Imperial Valley College Journalism

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Holtville Publishing Thrives While Print Industry Dies


Lendal Macon, 63, has been following the Holtville Tribune since he moved to Holtville from Tennessee in 1963. The former Holtville High School band director says he appreciates the coverage the Tribune has given his past music programs.

Lendal Macon, 63, has been following the Holtville Tribune since he moved to Holtville from Tennessee in 1963. The former Holtville High School band director says he appreciates the coverage the Tribune has given his past music programs.

By Jorge Villalobos

HOLTVILLE , Calif – Since his arrival from Tennessee to Holtville, California in 1963, he’s followed the Holtville Tribune. His name is Lendal Macon and he holds a close relationship with the Tribune as the now-retired band director at Holtville High School for more than 30 years.

“It’s always been excellent. I have no complaints about the Tribune,” Macon says. “They’ve always given my band program, chorus program, flag girls, shield girls, estudiantina, when I had a estudiantina, good coverage.”

Macon is now the band director of the Holtville Middle School “Warrior,” band. He says he looks to the Tribune to provide news and information about his former students. He even checks the online version for his information nowadays. “I’ve done that a few times to see if there is any picture of the band in there, or any activities with our school and our community here in Holtville, and they do a very good job at the online webpage,” Macon said, smiling.

News changes constantly and it has certainly changed from the time Macon first picked up the Tribune in 1963. “It’s hard for me to remember as far back to the 60’s and 70’s,” he says. “I’m sure they had a lot of school info, too. But I think probably the most things that I’m seeing is there are more colored pages and if I’m not mistaken, all the issues are free now,” chuckled Macon.

Steve Larson, left, is the owner and publisher of the Holtville Tribune, Imperial Valley Weekly and Calexico Chronicle.  Chris Furguson, right, is a production assistant for the newspapers

Steve Larson, left, is the owner and publisher of the Holtville Tribune, Imperial Valley Weekly and Calexico Chronicle. Chris Furguson, right, is a production assistant for the newspapers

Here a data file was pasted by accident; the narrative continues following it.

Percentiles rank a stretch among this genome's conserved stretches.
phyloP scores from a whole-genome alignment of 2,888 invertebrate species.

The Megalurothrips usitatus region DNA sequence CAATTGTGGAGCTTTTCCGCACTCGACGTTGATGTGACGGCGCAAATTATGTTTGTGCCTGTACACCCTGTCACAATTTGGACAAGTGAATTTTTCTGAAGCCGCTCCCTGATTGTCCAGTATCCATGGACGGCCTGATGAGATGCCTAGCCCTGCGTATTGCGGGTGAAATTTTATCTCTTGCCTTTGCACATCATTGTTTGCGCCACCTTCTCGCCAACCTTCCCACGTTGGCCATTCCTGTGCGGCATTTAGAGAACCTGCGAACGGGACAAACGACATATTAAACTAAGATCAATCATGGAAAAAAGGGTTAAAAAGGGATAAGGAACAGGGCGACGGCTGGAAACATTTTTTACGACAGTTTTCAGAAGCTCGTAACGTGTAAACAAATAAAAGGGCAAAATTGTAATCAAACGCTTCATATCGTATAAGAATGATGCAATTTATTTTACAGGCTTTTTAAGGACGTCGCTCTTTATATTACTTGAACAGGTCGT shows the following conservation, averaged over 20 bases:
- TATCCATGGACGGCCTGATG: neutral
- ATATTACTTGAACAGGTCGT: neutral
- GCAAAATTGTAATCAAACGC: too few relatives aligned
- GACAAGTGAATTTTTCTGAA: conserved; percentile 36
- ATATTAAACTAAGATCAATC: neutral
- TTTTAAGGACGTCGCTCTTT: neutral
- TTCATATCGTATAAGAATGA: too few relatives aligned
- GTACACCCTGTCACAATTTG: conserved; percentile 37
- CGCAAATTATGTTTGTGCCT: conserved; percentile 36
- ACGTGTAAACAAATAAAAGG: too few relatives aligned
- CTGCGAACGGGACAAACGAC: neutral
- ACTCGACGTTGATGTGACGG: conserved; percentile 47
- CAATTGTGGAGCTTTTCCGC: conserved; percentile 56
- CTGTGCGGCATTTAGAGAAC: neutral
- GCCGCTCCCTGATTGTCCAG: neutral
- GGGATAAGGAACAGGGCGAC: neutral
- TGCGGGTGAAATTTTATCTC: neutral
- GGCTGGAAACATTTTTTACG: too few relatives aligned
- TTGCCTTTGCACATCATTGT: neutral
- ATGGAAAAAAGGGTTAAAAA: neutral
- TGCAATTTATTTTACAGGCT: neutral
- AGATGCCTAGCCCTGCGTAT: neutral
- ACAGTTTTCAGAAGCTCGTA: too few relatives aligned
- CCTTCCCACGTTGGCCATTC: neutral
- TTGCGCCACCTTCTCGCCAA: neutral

How exactly does the Tribune develop relationships like the one with Macon? They’ve kept it small and local. Steve Larson is the publisher of the Imperial Valley Weekly, the Holtville Tribune and the Calexico Chronicle.

“We had to rely on mostly mom-and-pop businesses and a lot of small retailers,” explained Larson. By doing a lot of local news and features, the Tribune developed a relationship with the community which now relies on the “printed word,” as Larson plainly puts it.

During the last several years both small and large print publishing concerns around the country have either cut back significantly or folded altogether in the face of Internet competition. However, the ailing economy locally has had the reverse effect and kept the Tribune afloat through the tough years.

Brenda Torres, general manager of the Holtville Trib's marketing and advertising, says the paper has thrived in bad years due to legal notices from local foreclosures.

Brenda Torres, general manager of the Holtville Trib's marketing and advertising, says the paper has thrived in bad years due to legal notices from local foreclosures.

“The portion of the newspaper which is the legal section, which is where we are doing really well because of the foreclosures, that part of the legal section of the newspaper is doing fantastic,” explains Brenda Torres.

Torres has been in the business for more than 20 years, and is currently the general manager of marketing and advertising for the Tribune. As the Tribune’s online presence grows, so do the advertisers. “The Imperial Valley Weekly, Calexico Chronicle and Holtville Tribune have been online for about one year, so it’s increased at least 50 percent so I see it pushed up another 25 percent,” Torres said.

According to Larson, the Tribune affords them a new direction and focus. For the past few months the Tribune, Weekly and Chronicle have seen a push in the online market.

James Predmore does reporting for the Tribune/Weekly/Chronicle newspapers, but his focus for the last year has been the online version of the newspapers.

James Predmore does reporting for the Tribune/Weekly/Chronicle newspapers, but his focus for the last year has been the online version of the newspapers.

James Predmore is the website manager for the Tribune. He says his goal is for readers to find all the information in one spot. “Over the last probably six months or so we’ve noticed that our traffic and what we do through our videos on You Tube has steadily been increasing,” explained Predmore. “Larson feels that there is a market there for advertising and it’s an easy way for us to get more of what the people seem to want to watch–videos.”

The online edition of the papers are meant to be an expansion of the printed edition while long-time readers like Macon adapt to the electronic version.

In the spirit of full disclosure, this journalist is under the employment of the Holtville Tribune.

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